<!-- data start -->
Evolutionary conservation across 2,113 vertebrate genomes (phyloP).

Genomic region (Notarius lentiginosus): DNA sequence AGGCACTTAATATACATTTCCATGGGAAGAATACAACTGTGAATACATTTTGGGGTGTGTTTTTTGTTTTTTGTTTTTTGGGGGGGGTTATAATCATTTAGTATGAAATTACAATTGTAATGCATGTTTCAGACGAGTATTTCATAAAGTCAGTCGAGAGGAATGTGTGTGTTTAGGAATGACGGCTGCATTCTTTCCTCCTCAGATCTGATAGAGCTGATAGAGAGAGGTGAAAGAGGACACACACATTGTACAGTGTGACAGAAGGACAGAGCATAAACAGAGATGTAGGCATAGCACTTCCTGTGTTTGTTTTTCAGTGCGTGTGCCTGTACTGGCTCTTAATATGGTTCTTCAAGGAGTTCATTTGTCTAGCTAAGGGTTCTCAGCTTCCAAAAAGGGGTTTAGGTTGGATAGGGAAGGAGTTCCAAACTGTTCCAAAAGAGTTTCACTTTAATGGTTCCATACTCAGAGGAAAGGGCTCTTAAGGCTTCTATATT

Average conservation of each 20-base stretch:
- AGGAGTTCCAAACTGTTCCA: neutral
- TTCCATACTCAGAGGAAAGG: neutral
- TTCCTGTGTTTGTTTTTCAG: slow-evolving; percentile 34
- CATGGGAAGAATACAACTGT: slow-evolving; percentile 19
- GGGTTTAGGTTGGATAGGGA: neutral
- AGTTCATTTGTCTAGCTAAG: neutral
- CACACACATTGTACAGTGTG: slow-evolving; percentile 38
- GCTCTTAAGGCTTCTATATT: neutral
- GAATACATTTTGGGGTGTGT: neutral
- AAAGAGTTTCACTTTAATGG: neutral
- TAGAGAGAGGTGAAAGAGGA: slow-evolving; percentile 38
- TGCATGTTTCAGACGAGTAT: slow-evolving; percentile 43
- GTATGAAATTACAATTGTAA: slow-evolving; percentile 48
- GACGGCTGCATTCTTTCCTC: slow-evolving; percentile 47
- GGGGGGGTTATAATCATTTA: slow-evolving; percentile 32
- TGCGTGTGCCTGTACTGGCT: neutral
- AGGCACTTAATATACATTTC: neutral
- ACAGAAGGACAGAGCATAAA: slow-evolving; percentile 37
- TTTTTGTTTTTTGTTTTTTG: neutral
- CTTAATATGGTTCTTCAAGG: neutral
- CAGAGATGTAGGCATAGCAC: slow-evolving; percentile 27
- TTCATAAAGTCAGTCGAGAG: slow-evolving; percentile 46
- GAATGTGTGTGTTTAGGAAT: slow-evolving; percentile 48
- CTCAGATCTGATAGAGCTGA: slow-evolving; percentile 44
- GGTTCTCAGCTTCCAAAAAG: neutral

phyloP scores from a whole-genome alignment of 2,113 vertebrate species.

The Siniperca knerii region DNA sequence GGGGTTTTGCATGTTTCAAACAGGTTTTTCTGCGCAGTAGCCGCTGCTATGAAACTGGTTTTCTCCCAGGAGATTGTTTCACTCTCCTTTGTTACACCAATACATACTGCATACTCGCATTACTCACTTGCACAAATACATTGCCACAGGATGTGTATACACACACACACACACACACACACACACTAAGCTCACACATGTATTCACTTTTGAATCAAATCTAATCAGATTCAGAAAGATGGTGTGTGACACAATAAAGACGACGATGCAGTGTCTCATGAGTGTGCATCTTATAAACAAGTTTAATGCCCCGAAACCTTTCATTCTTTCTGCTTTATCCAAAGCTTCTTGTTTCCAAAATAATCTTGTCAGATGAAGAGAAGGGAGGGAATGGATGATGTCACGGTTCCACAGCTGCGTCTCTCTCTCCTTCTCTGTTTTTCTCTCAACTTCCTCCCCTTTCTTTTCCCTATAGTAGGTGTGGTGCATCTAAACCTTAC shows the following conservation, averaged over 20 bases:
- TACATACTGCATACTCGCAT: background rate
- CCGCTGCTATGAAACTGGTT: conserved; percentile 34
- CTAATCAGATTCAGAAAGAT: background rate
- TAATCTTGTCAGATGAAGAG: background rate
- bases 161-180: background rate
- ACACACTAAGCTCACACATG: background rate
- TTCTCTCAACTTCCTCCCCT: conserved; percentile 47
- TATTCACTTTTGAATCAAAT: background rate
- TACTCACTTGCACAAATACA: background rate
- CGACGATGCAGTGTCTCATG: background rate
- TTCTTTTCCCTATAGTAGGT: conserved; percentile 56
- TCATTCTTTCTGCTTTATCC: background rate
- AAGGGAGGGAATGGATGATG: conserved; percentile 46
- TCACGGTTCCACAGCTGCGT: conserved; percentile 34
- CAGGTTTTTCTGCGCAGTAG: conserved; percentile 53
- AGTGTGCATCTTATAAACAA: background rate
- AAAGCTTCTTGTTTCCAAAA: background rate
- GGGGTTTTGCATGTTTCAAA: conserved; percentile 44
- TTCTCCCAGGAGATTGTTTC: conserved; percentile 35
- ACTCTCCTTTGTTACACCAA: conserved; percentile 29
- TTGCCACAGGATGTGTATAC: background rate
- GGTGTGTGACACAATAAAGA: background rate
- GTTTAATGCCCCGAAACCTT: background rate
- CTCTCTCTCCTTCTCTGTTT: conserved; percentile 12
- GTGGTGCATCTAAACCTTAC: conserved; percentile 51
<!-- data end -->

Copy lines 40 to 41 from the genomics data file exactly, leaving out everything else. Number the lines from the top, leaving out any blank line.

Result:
- CGACGATGCAGTGTCTCATG: background rate
- TTCTTTTCCCTATAGTAGGT: conserved; percentile 56